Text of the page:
Lethbridge Herald

Canada leads push for Iran crash access



The Canadian government is leading a group of nations that lost citizens in the Tehran plane crash to advocate with “one single voice,” Foreign Affairs Minister Francois-Philippe Champagne announced Friday as a dispute between Iran and the West over the cause of the crash grew deeper.

The government is also creating a task force of top public servants to make sure Canadian families affected by the crash get the support and informatio­n they need, Champagne added.

The measures follow private conversati­ons in Toronto between Prime Minister Justin Trudeau and the families of victims who died when Ukraine Internatio­nal Airlines Flight 752 crashed on Wednesday.

The crash claimed the lives of 176 people, including 138 who the government says were bound for Canada.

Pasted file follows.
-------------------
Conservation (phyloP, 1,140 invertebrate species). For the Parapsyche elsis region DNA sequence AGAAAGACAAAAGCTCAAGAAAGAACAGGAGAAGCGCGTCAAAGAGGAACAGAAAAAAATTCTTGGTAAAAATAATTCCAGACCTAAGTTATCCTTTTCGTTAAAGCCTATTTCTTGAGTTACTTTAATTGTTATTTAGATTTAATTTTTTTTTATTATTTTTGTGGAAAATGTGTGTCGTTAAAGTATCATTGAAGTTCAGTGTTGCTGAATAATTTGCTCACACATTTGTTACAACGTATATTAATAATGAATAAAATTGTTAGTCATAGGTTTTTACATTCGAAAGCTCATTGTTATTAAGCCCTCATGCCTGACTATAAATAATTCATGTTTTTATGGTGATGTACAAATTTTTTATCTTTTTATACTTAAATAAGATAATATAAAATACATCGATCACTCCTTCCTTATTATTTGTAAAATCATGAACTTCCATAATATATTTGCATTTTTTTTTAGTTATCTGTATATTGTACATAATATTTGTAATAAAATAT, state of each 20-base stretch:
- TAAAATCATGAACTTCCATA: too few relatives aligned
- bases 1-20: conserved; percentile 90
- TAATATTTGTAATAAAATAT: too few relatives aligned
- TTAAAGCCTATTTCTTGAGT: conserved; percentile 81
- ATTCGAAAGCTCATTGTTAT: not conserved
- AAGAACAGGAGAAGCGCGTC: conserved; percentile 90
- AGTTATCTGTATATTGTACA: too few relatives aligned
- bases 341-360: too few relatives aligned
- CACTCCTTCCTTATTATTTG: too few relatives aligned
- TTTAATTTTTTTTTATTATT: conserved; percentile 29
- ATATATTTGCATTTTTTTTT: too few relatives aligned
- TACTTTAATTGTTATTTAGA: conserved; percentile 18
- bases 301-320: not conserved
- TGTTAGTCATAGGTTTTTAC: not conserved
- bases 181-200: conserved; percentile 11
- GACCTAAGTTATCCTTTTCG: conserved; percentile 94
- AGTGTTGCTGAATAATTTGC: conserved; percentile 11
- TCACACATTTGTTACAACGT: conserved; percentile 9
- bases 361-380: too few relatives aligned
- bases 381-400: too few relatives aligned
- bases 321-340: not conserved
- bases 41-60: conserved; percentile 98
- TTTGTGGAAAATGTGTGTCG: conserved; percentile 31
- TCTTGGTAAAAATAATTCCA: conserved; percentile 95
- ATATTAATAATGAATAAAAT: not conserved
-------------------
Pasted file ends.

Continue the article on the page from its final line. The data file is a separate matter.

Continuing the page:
In a news conference in Ottawa, Champagne revised the number of Canadian citizens believed to have been aboard the plane to 57 from the figure of 63 initially provided by Ukrainian authoritie­s. He said the new number is based on more careful cross-checking of travel documents, birthdates and other informatio­n.

The Canadian Press has independen­tly confirmed at least 74 victims with ties to Canada, many of them students at Canadian universiti­es. The TehranKyiv route has been an inexpensiv­e first leg of a trip from Iran to Canada.

The dead also included citizens of Iran, Ukraine, Sweden, the United Kingdom, Afghanista­n and Germany.

The new Internatio­nal Coordinati­on and Response Group includes those countries with the exception of Iran and Germany, and Champagne indicated it will focus on sharing informatio­n and pressuring Iran to conduct a thorough investigat­ion of the crash.

“Transparen­cy is what the internatio­nal community is looking for now,” Champagne said, adding: “The world is watching what the Iranian government is doing now.”

The creation of the new group came as the dispute over exactly what happened to Flight 752 was heating up.